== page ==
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Welcome to my caucus
Old 02-06-2008, 08:58 AM   #1
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Welcome to my caucus

Minnesota is a caucus state and I dutifully went to my precinct's democratic caucus. There were more participants this year than I have ever seen. I live in a neighborhood with a lot of University students. Our neighborhood also has a number of older activists who always come to political events and often organize events and dedicate themselves to various causes.

At least 75% of the caucus goers in my precinct were young people and probably were students. The rest were mostly in the activist category, with a smattering of people, mostly older people, that I didn't know.

Our precinct presidential vote was 140 Obama, 37 Clinton, and 2 for Edwards.

The truly interesting part is that you can propose resolutions for our democratic party's platform. When passed, they go to the next level, the county convention, which will pare them down, and then on to the state.

I spoke about national health care and proposed and had a resolution passed. The students were well prepared with some resolutions dealing with environmental matters, such as biofuel and reducing use of corn and moving towards grasses and algae. Other resolutions were presented and passed concerning education financing.

A resolution a passed supporting gay marriage.

By this time the group had started to thin out and probably only 30 people remained, the activists and a few students. The resolutions started to get weird. One person made an awkward resolution about medical bankruptcy. I explained how bankruptcy worked. The resolution ended up stating that there would be no limits on the number of times you could file bankruptcy with medical bills and there would be no means testing. I voted no. Everyone else voted for it.

Some proposed a resolution that absolutely no more development occur along lake superior. I said that I understand the issue of losing our lake shore, but we have to keep in mind that we would be depriving land owners of use of the undeveloped land without compensation. Managed to get the resolution changed to one that supported buying of more park land along lake superior. Lot of work to fuss that one around and I know our little local caucus has minimal effect, but I do wish sometimes that the party activists would think a bit more about the effects of what their proposals will be.

By this time I was burning out on trying to make the resolutions more moderate. I was worried someone might call me a Republican or something. At least i was elected a delegate to the next level before I started to argue against half the resolutions.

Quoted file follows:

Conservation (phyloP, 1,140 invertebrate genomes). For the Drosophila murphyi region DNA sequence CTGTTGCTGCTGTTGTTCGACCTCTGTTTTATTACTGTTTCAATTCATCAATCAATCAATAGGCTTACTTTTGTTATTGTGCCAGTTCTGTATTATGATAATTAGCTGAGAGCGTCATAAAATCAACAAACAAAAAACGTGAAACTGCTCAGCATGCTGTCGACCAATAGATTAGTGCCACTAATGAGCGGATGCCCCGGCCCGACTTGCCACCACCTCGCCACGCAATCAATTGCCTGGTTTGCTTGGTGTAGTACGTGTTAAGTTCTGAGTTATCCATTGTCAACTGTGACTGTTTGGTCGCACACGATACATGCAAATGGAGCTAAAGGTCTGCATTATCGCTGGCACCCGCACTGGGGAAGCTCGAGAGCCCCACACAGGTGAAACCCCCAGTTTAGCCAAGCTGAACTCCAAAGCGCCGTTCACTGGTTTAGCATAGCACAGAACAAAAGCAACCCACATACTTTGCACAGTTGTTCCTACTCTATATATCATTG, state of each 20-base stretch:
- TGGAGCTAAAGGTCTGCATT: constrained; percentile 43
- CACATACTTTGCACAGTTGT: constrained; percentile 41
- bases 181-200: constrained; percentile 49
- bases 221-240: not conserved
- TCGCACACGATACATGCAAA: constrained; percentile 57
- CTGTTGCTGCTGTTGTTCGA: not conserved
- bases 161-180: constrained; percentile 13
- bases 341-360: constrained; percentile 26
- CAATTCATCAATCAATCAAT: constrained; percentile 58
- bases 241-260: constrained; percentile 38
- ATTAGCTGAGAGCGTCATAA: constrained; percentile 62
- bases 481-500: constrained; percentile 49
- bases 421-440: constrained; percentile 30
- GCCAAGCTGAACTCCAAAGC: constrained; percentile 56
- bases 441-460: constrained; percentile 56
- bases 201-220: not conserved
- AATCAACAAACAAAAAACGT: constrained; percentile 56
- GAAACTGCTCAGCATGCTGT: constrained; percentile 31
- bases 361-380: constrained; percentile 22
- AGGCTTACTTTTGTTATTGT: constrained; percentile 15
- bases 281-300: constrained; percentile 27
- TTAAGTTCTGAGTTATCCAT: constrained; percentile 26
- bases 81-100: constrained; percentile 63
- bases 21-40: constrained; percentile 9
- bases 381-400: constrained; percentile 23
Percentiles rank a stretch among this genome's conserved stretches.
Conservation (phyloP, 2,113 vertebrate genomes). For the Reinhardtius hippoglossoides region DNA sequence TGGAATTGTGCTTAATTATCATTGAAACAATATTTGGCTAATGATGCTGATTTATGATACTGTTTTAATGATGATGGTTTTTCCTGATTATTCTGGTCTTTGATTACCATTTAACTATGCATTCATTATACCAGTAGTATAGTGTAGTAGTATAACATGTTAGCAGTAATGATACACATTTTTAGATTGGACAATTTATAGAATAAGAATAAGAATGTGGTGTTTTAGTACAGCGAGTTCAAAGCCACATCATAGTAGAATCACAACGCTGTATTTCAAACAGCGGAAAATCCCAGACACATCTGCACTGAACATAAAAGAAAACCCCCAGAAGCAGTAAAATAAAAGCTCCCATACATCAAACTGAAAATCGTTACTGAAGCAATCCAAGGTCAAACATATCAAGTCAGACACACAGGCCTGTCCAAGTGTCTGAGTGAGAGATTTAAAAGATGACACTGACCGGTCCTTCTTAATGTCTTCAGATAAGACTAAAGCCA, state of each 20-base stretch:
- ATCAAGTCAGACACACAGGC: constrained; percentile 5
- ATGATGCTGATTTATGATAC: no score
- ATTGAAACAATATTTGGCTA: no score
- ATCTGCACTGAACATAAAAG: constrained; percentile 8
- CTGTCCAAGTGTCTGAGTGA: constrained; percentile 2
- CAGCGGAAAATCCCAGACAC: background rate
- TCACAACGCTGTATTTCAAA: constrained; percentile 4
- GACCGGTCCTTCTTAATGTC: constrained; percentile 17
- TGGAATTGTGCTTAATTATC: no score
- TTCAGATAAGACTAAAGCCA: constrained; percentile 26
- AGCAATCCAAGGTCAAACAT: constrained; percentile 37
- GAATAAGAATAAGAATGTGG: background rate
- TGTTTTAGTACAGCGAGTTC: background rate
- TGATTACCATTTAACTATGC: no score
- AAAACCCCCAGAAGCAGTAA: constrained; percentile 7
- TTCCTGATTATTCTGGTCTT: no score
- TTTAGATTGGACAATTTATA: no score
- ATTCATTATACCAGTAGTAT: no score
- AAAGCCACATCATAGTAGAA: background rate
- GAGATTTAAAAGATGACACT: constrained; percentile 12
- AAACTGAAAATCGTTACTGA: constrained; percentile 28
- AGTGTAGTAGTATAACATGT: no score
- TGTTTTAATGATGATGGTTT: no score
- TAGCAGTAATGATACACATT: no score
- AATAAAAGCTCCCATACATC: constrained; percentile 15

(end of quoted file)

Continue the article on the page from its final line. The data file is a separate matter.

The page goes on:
Someone proposed that no for profit corporation could lobby congress. I talked about how our constitution allows us to petition congress and basically guaranties our right to lobby, therefor people who work for corporations have the right to lobby. Plus, it is not very fair to allow the sierra club to lobby but not the logging industry. Some said "who cares." But the resolution finally was changed to one to limit the dollar amount a lobby can spend on a specific piece of legislation. I abstained, it passed.

Someone proposed that anyone who wants to stay at home and raise their children be paid minimum wage with benefits. I asked, by whom? Answer: taxes. I said how about a longer FMLA leave period? Nope. The resolution passed overwhelmingly, with two no votes, mine and one young woman.

After a bunch of other resolutions, we were tired. We quit and went home. Thank God, who knows what was going to come up next.

Nice to see the interest of all the young people.
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Old 02-06-2008, 09:11 AM   #2
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Interesting to read your post on how the system works. However, sounds like some people were a bit naive with their proposals. What does being a delegate at the next level involve?
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Old 02-06-2008, 09:20 AM   #3
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Ok, i'm naive. MSNBC reports: "Obama was collecting the overwhelming majority of votes cast by blacks — a factor in victories in Alabama and Georgia.
Clinton’s continued strong appeal among Hispanics — she was winning nearly six in 10 of their votes — was a big factor in her California triumph, and in her victory in Arizona, too."
I think there are far more Hispanics than blacks in the US, but don't know the proportion of legals. Can the illeagals vote? A bit tongue in cheek. Voting went better than expected - thought i was going to get up to find that after all votes had been counted that George W. Bush was a surprise winner with 103% of the vote as tabulated by Diebold.
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Old 02-06-2008, 09:33 AM   #4
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Interesting to read your post on how the system works. However, sounds like some people were a bit naive with their proposals. What does being a delegate at the next level involve?
All the local delegates meet and do the same thing all over again, narrowing down the democratic party platform. We will also elect delegates to the state convention. Depending on the timing, I am going to try to get to that level.